In Ontario, all universities base their decisions on matters pertaining to religious accommodations on the province’s Human Rights Code. So although politicians of all stripes disagreed, it’s not surprising that the former chief commissioner of the Ontario Human Rights Commission told The Globe and Mail that he thought York had done the right thing in insisting on the accommodation. If York was doing the right thing, other institutions would have felt compelled to do the same.
But although human-rights bureaucrats may believe York did the right thing, many Canadians writing to me said the Human Rights Code does not yield acceptable outcomes. If situations like this one allow religious rights to trump gender rights, then the code is out of touch with the values of Canadians of all faiths. As a result, it lacks credibility among a large segment of the population.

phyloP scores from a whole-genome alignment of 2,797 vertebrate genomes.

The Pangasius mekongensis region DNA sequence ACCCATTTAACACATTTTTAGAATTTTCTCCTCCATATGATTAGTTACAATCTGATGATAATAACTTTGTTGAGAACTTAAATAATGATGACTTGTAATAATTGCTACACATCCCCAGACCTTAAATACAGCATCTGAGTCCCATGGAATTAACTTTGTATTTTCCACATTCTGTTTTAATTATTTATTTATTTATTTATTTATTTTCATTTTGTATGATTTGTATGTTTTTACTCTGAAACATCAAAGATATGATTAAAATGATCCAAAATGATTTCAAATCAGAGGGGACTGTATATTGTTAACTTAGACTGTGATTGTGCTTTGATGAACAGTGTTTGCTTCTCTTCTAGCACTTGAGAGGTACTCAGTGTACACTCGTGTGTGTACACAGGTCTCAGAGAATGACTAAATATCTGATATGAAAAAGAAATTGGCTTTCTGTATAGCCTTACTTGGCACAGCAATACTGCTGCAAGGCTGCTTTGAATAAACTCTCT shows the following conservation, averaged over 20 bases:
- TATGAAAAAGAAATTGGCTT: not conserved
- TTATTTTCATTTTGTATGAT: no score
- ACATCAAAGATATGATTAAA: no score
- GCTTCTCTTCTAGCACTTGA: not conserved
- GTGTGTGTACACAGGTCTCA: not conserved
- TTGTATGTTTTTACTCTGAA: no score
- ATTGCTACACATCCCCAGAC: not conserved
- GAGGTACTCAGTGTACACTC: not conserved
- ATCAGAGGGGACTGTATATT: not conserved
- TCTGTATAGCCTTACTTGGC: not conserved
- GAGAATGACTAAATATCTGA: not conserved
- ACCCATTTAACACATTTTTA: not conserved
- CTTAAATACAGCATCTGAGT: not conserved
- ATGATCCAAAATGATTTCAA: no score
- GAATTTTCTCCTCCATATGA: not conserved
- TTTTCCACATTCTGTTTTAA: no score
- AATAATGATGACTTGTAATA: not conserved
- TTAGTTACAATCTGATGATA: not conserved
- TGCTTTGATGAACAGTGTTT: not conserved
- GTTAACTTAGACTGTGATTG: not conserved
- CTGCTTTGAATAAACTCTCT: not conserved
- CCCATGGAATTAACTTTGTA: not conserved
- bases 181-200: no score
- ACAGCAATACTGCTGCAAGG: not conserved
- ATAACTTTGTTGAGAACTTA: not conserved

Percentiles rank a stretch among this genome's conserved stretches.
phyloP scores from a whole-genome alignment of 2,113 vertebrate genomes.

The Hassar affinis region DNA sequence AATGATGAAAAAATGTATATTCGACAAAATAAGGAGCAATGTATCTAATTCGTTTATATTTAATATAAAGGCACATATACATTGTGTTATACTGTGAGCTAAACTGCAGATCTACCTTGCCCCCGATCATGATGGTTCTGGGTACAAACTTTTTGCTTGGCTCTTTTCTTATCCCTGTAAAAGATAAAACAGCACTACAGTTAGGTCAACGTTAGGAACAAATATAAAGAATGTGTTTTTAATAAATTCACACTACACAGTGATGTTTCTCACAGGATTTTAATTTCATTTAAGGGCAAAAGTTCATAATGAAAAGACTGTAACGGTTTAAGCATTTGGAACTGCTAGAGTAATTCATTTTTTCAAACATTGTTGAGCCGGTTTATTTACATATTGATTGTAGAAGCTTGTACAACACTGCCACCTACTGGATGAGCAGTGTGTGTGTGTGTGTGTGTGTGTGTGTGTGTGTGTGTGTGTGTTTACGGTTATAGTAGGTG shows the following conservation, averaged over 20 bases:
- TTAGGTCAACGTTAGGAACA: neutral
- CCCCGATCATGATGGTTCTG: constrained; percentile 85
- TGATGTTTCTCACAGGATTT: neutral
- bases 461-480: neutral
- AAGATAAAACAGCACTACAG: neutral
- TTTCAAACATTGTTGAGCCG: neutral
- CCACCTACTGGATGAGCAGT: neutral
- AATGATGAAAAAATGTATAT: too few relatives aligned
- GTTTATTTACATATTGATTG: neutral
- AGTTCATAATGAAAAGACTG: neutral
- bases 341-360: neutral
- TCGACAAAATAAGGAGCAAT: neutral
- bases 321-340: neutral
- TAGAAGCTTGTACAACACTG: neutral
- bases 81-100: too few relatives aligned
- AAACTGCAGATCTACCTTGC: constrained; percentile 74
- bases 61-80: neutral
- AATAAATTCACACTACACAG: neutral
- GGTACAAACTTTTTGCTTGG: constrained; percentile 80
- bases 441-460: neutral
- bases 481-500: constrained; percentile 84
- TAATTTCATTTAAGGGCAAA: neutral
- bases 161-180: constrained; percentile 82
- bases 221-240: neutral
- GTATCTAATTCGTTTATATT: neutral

The people I’m talking about are not rednecks who believe Canada should be reserved for white, native-born Christians. They are native- and foreign-born Canadians of all faiths who put secular human rights for everyone ahead of parochial religious rights. Many reported experiences under regimes, such as Iran’s, that enforce strict religious codes. Indeed, some of the strongest support I received came from such individuals. They had seen firsthand the results of religious intrusion into all aspects of life...True enough, but the real problem with our "human rights" bureaucracy is that it's a Marxist construct that maintains a pecking order of victim groups, one in which chicks are way down the list. Until and unless the whole imbecilic system is scrapped, totalitarian/sharia-compliant "accommodation" will continue to be the order of the day.